50. Zhao, Z.F.; Courard, L.; Groslambert, S.; Jehin, T.; Leonard, A.; Xiao, J.Z. Use of recycled concrete aggregates from precast block for the production of new building blocks: An industrial scale study. Resour. Conserv. Recycl. 2020, 157, 104786. [Google Scholar] [CrossRef]
  51. Venkrbec, V.; Klansek, U. Suitability of recycled concrete aggregates from precast panel buildings deconstructed at expired lifespan for structural use. J. Clean. Prod. 2020, 247, 119593. [Google Scholar] [CrossRef]
  52. Zhou, K.; Yang, S. Emission reduction of China׳s steel industry: Progress and challenges. Renew. Sustain. Energy Rev. 2016, 61, 319–327. [Google Scholar] [CrossRef]
  53. Jaillon, L.; Poon, C.S. Sustainable construction aspects of using prefabrication in dense urban environment: A Hong Kong case study. Constr. Manag. Econ. 2008, 26, 953–966. [Google Scholar] [CrossRef]
  54. Quale, J.; Eckelman, M.J.; Williams, K.W.; Sloditskie, G.; Zimmerman, J.B. Construction Matters: Comparing Environmental Impacts of Building Modular and Conventional Homes in the United States. J. Ind. Ecol. 2012, 16, 243–253. [Google Scholar] [CrossRef]
  55. Yuan, J.; Chen, K.; Li, W.; Ji, C.; Wang, Z.; Skibniewski, M.J. Social network analysis for social risks of construction projects in high-density urban areas in China. J. Clean. Prod. 2018, 198, 940–961. [Google Scholar] [CrossRef]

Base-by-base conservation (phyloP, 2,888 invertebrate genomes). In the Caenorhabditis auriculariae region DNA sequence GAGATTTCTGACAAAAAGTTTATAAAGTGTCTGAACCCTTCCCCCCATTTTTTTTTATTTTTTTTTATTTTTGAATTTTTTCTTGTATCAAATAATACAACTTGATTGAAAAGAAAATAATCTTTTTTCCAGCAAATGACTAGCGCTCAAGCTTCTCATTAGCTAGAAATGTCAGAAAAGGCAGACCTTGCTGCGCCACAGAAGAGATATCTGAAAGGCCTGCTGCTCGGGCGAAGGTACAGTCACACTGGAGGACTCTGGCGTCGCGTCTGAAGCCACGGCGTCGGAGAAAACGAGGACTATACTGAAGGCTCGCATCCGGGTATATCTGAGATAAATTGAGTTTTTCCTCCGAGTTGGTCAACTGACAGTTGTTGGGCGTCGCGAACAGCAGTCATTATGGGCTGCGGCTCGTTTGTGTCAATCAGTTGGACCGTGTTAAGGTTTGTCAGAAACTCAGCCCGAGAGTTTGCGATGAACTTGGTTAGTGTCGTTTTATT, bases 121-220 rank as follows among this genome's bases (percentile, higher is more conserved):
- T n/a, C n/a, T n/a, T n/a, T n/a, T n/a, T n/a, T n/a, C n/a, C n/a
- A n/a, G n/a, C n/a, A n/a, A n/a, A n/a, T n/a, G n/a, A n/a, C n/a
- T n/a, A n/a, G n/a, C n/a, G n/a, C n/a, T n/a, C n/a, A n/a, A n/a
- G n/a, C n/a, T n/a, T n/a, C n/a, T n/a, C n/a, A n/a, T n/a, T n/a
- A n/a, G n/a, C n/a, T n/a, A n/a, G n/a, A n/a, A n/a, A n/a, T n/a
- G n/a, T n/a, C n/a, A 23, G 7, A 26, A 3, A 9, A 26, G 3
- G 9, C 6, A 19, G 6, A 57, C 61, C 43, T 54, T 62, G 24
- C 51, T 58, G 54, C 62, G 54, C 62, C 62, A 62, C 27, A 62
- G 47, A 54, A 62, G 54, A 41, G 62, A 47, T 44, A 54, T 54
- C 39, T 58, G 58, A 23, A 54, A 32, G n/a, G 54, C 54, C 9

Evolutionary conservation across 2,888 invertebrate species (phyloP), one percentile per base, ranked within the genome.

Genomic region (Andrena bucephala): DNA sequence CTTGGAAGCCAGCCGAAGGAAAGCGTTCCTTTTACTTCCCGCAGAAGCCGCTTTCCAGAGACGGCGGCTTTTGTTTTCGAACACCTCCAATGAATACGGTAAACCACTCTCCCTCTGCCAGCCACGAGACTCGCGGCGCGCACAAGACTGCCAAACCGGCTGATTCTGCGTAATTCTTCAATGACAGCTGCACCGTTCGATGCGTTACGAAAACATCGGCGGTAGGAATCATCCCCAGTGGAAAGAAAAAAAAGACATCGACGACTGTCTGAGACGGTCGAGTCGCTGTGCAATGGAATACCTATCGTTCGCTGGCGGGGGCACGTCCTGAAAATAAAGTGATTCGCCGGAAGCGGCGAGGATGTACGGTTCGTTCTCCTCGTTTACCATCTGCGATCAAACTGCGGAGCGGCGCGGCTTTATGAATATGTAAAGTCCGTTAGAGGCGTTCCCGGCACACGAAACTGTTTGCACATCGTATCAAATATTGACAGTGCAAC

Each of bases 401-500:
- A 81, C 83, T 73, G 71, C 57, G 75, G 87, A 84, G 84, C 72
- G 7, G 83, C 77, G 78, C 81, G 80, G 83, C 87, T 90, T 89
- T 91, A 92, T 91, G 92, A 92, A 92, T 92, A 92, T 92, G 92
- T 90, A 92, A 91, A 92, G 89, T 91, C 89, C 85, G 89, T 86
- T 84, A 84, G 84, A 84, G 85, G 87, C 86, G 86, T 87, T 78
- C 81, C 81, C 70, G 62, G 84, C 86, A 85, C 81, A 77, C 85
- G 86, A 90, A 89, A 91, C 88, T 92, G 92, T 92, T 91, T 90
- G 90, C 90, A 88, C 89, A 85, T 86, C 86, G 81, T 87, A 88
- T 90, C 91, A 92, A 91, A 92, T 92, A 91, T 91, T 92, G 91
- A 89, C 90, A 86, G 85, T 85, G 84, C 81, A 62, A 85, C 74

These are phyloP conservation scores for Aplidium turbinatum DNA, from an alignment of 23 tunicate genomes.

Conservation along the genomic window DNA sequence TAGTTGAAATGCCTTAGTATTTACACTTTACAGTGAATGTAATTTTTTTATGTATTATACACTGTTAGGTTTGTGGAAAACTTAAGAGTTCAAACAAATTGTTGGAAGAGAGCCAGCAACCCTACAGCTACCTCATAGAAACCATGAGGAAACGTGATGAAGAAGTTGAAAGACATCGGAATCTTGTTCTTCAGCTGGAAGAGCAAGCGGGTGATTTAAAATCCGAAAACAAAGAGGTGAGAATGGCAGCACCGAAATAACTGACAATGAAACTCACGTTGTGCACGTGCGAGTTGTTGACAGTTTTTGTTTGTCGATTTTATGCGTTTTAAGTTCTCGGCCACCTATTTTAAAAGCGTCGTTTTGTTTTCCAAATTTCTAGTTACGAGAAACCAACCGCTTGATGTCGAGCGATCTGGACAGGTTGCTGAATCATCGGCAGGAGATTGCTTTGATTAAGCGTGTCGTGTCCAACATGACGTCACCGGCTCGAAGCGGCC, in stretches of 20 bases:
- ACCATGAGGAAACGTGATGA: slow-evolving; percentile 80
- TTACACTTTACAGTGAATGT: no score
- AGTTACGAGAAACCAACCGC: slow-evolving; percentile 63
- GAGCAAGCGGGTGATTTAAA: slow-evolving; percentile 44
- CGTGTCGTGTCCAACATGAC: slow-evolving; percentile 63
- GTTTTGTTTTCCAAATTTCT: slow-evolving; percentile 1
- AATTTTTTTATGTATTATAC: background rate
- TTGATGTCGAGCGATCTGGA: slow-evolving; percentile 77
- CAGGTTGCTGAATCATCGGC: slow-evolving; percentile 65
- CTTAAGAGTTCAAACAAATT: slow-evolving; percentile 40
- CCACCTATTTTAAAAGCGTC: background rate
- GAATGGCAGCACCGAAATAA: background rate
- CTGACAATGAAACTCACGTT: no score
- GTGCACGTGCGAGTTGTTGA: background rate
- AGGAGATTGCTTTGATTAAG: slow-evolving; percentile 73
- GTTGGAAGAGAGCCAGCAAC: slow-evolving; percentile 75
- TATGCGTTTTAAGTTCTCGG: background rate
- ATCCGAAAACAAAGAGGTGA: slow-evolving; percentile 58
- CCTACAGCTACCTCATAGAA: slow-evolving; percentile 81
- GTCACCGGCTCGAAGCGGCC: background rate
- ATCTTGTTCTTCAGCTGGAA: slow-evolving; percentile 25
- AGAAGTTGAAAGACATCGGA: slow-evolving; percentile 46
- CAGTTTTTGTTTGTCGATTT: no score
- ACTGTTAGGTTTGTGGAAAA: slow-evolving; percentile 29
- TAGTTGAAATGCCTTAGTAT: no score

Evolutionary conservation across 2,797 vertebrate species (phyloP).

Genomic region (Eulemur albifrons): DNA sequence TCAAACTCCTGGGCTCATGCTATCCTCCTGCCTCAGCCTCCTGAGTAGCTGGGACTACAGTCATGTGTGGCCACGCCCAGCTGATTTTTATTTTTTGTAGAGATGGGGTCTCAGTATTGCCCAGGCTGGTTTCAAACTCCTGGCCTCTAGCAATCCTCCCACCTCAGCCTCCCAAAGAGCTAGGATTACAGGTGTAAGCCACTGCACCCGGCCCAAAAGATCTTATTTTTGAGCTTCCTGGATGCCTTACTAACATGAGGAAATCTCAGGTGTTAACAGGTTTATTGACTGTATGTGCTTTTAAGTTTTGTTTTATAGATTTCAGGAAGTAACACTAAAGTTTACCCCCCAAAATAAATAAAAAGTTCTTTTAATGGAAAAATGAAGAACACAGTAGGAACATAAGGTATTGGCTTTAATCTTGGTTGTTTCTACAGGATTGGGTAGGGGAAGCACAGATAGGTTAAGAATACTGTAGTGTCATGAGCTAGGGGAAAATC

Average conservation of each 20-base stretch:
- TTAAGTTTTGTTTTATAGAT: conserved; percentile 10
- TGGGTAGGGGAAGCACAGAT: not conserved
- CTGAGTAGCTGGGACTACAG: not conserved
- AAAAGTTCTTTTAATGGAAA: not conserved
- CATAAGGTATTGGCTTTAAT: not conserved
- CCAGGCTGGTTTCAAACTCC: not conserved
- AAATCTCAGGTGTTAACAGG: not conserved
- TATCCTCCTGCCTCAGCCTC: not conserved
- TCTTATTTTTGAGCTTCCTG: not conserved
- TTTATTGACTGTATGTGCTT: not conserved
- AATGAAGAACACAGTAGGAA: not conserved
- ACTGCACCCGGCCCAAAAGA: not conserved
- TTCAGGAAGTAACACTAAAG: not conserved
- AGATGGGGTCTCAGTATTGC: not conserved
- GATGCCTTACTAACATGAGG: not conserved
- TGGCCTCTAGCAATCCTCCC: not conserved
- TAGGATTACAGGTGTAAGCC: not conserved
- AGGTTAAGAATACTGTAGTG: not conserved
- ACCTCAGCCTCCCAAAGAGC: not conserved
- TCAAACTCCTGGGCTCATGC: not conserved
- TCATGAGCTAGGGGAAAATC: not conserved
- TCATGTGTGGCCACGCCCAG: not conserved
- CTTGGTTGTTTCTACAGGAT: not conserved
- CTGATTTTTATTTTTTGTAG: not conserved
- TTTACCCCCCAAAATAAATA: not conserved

56. Loosemore, M.; Malouf, N. Safety training and positive safety attitude formation in the Australian construction industry. Saf. Sci. 2019, 113, 233–243. [Google Scholar] [CrossRef]
  57. Sun, J.; Wang, X.; Shen, L. Research on the mobility behaviour of Chinese construction workers based on evolutionary game theory. Econ. Res. -Ekon. Istraz. 2018, 31, 1–14. [Google Scholar]
  58. Jaillon, L.; Poon, C.S. Life cycle design and prefabrication in buildings: A review and case studies in Hong Kong. Autom. Constr. 2014, 39, 195–202. [Google Scholar] [CrossRef]
  59. Yuan, Z.; Sun, C.; Wang, Y. Design for Manufacture and Assembly-oriented parametric design of prefabricated buildings. Autom. Constr. 2018, 88, 13–22. [Google Scholar] [CrossRef]
  60. Wasim, M.; Serra, P.V.; Ngo, T.D. Design for manufacturing and assembly for sustainable, quick and cost-effective prefabricated construction—A review. Int. J. Constr. Manag. 2020, 1–9. [Google Scholar] [CrossRef]
  61. Hong, J.; Shen, G.Q.; Li, Z.; Zhang, B.; Zhang, W. Barriers to promoting prefabricated construction in China: A cost-benefit analysis. J. Clean. Prod. 2018, 172, 649–660. [Google Scholar] [CrossRef]
  62. Liu, J.K.; Gong, E.Q.; Wang, D.; Teng, Y. Cloud Model-Based Safety Performance Evaluation of Prefabricated Building Project in China. Wirel. Pers. Commun. 2018, 102, 3021–3039. [Google Scholar] [CrossRef]
  63. Zhang, Z.Y.; Yuan, Z.M.; Ni, G.D.; Lin, H.; Lu, Y.J. The quality traceability system for prefabricated buildings using blockchain: An integrated framework. Front. Eng. Manag. 2020, 7, 528–546. [Google Scholar] [CrossRef]